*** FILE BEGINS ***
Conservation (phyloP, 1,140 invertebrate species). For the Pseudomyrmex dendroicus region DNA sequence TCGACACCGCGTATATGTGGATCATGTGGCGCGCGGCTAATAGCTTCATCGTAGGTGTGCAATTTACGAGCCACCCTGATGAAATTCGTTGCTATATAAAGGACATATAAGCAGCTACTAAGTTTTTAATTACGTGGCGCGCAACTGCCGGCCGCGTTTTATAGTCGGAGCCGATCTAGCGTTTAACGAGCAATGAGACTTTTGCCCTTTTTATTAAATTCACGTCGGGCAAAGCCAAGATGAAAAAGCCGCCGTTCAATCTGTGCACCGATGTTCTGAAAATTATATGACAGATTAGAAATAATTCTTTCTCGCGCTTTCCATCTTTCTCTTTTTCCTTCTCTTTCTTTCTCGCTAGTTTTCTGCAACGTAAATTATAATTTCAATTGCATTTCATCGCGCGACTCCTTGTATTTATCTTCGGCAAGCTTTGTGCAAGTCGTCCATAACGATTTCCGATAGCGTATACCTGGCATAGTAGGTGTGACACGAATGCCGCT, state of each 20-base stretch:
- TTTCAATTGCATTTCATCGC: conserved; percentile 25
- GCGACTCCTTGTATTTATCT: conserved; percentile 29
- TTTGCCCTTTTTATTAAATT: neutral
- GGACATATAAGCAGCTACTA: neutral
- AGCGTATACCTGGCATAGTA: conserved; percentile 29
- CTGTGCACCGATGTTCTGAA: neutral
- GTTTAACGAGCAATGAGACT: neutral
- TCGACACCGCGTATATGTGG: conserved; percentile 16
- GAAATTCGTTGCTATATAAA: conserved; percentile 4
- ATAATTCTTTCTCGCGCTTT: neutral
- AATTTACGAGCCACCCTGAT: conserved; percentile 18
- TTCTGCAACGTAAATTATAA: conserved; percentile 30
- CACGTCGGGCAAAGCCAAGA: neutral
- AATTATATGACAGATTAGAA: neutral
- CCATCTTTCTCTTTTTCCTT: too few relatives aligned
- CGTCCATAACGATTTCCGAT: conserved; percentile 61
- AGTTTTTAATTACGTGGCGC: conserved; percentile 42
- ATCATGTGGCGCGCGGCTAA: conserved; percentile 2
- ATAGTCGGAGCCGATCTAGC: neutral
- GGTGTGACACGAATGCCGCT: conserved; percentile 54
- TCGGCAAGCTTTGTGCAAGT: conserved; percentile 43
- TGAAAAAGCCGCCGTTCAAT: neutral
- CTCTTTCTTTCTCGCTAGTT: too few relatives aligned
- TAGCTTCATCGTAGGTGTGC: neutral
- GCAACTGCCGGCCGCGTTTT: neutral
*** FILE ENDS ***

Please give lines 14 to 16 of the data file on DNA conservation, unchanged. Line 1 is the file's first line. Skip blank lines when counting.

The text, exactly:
- CACGTCGGGCAAAGCCAAGA: neutral
- AATTATATGACAGATTAGAA: neutral
- CCATCTTTCTCTTTTTCCTT: too few relatives aligned